So long as the Feds are able to over-ride state law at will - whether by simply ignoring it the way the DEA likes to, or through legislative arm-twisting ('sure, you could pass that law, if you don't like federal highway funding') - then state-level victories are always subject to sudden reversal.

  • Kolohe||

    The same conservatism that crushed the Whiskey Rebellion.

    Now that's holding a grudge!

  • jtuf||

    Should we abandon hope and retreat to the states, or stick with IJ and keep fighting the good fight?

    Different situations call for different approaches. In each case it depends on logistical considerations, the topic at hand, what level of government has jurisdiction over that topic, and where others are fighting over it. For example, if we are proposing a new bill on foreign policy, we should petition congress. If someone else is proposing a resolution on foreign policy at a town hall meeting, then we should say that the resolution is outside the council's jurisdiction.

  • ||

    The Supremes definitely decided Kelo correctly. As Justice Scalia, who is totally not my favorite Supreme, pointed out, deciding the case the other way would have turned the Supremes into the nation's zoning board of last resort. As for Gonzalez, well, conservatives hate marijuana. As for Russalo, anyone who would title a book "The Postmodern Imagination of Russell Kirk" is starting off on the wrong foot, totally. I mean, for one thing, Kirk was a horse's ass, irredeemably.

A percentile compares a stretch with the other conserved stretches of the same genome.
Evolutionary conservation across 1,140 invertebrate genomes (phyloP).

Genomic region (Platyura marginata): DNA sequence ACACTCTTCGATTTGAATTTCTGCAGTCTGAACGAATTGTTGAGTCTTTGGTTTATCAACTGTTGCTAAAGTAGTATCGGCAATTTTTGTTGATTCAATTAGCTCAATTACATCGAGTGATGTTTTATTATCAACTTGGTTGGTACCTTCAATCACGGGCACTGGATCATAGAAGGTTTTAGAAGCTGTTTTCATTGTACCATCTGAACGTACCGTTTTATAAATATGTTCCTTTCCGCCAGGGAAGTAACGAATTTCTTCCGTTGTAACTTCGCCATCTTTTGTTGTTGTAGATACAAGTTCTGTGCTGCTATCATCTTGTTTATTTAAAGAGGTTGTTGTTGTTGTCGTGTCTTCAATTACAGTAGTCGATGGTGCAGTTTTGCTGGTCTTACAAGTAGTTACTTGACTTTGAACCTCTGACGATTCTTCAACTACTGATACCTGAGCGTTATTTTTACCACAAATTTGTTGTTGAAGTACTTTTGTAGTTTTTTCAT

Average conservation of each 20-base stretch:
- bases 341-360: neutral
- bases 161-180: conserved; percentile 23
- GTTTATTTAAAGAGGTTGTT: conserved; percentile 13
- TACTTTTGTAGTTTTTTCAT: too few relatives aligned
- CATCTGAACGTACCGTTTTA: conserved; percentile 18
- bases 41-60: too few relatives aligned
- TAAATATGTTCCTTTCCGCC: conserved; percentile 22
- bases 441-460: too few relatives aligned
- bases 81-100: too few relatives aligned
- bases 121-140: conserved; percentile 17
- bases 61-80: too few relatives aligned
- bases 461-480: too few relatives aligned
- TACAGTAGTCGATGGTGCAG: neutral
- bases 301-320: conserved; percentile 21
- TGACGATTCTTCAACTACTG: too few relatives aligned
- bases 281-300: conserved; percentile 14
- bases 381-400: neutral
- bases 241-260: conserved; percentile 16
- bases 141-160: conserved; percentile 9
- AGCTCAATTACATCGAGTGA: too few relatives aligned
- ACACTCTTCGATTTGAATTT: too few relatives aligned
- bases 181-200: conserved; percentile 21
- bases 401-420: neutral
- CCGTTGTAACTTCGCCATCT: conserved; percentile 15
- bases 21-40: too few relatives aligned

• anon.||

    "The Supremes definitely decided Kelo correctly. As Justice Scalia, who is totally not my favorite Supreme, pointed out, deciding the case the other way would have turned the Supremes into the nation's zoning board of last resort."

    Scalia dissented in Kelo.

  • Gerald||

    Thanks for noticing the review. I see your point about IJ, which I should perhaps have clarified in the review. However, I think my larger point is still valid: conservative legal grops have largely conceded the nationalized court-centered system invented by liberals beginning in the progressive era, so its victories have only been partial. I was not entering into the debate over whether or not smaller communities oppressed individual liberties as well as, or more than, the central government.

  • ||

    O'Connor's dissent in Kelo, joined by Scalia, among others.

  • robc||

    Thomas's dissent for completeness. He also joined O'Connor's.

  • Rimfax||

    IJ lost the battle in Kelo, but they made tremendous strides in the war. They brought the issue to the public notice and are largely responsible for framing the resulting outrage.

    Regarding my seeming non sequitor about The Whiskey Rebellion, it demonstrates that, from the outset, conservatives were as willing as modern liberals to crush lives for the sake of tax revenue. The only difference between the two groups is who bears the brunt.

  • ||

    The Heller case might have the author changing his tune...